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Policies needed to encourage start-ups

Released at: 13:54, 09/06/2015

Policies needed to encourage start-ups

Vietnam has seen some successful start-ups that are good examples to follow but support is needed for more to come.

by Quynh Nguyen

“Human resources are a key issue for innovation and innovation is a valuable fuel seeding start-ups,” Mr. Vuong Dinh Hue, Head of the Central Economic Committee, told the National Entrepreneurship Forum hosted by the Vietnam Chamber of Commerce and Industry (VCCI) on June 9.

Supporting start-ups has been an important goal of the Party and the State over recent years, he went on, but despite considerable effort startups in Vietnam are still to truly flourish. “The capacity of science, technology, innovation and creativity in our country remains limited,” he said. “Research and development (R&D), meanwhile, has not been appreciated as a key part of start-ups.”

The Central Economic Committee will focus on creating policies to support small and medium enterprises and start-up businesses, he said.

VCCI also released the Global Entrepreneurship Monitor - Vietnam Report 2014 at the conference, which showed that awareness about opportunities and business capabilities in Vietnam increased in 2014 compared with 2013 but remains low.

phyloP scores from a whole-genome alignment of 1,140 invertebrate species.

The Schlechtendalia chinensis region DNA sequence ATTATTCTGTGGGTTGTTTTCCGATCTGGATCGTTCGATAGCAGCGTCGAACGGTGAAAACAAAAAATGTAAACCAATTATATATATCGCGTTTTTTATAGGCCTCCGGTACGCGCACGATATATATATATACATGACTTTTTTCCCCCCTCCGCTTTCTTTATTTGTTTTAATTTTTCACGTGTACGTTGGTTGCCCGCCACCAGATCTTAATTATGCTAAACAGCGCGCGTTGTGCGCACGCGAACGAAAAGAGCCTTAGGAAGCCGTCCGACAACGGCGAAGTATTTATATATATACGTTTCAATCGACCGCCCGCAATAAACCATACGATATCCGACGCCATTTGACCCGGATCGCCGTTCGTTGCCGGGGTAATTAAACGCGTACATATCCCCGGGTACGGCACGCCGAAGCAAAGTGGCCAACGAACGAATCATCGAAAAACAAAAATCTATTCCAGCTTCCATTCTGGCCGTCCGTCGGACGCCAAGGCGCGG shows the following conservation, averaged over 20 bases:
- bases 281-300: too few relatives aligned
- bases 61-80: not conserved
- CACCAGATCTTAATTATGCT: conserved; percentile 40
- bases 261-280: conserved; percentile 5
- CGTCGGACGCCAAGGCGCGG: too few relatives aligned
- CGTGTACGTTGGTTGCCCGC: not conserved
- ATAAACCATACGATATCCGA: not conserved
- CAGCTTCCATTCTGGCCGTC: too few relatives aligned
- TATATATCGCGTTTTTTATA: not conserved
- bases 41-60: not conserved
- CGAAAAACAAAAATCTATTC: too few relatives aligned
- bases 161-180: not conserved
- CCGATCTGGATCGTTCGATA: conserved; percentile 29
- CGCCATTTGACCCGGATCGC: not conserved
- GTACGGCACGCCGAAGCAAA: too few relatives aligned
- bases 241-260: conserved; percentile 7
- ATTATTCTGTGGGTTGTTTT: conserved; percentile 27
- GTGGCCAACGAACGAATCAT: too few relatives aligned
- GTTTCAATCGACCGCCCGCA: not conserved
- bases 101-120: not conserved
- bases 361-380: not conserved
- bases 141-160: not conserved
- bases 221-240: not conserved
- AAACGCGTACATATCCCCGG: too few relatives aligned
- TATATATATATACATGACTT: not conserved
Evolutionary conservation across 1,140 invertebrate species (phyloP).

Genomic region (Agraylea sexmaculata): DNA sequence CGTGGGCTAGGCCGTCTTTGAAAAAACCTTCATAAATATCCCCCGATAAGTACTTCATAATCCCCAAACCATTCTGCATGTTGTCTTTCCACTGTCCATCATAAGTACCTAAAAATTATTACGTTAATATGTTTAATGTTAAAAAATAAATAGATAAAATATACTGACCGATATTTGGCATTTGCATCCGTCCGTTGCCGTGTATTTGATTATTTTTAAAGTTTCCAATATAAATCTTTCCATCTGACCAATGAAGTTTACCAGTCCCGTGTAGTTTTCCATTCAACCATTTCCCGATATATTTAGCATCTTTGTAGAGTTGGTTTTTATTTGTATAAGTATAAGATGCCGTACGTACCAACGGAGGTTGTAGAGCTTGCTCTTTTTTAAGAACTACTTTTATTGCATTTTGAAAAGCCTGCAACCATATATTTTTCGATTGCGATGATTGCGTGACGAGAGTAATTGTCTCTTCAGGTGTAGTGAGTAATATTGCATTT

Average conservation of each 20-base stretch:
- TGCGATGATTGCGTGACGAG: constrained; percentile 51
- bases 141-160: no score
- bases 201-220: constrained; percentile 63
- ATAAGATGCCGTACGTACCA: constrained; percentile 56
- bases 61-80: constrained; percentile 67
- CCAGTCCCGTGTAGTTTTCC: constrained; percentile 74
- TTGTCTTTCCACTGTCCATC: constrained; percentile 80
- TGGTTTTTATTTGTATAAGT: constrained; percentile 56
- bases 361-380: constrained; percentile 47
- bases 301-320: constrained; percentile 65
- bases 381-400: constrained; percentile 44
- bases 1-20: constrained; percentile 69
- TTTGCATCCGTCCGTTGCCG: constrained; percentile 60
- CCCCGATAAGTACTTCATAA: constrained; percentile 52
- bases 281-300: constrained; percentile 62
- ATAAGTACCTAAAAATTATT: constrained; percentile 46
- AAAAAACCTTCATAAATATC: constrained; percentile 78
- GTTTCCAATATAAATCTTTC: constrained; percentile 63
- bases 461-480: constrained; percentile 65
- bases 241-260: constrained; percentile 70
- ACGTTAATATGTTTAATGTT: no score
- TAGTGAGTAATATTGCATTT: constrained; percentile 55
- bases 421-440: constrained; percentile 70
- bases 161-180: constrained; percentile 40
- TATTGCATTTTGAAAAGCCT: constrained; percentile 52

Only 39.4 per cent of surveyed adults in Vietnam recognize the opportunities to start their own businesses while 58.2 per cent of these are aware of their business capabilities.

Meanwhile, the percentage of adults in Vietnam fearing failure in business has fallen but remains rather high, at 56.7 per cent in 2013 and 50.1 per cent in 2014, compared with 31.4 per cent in countries with innovation-driven economies.

There have been a number of positive signs for Vietnamese start-ups in recent years. Names like Nguyen Ha Dong with the Flappy Bird game have promoted entrepreneurship among young people. There have also been many start-ups in Vietnam that are now huge companies, such as the FPT Group and Trung Nguyen Coffee, which should give hope to young people thinking about starting their own company.

Mr. Zafrir Asaf, Head of the Economic and Trade Mission at the Embassy of Israel in Vietnam, told VET that Vietnam needs to focus on how to develop start-ups, not only in the domestic market but also elsewhere. “Looking ahead, Vietnam will join the ASEAN Economic Community and has signed a series of important free trade agreements, and I believe these are extremely good opportunities that start-up businesses in Vietnam can take advantage of,” he said.


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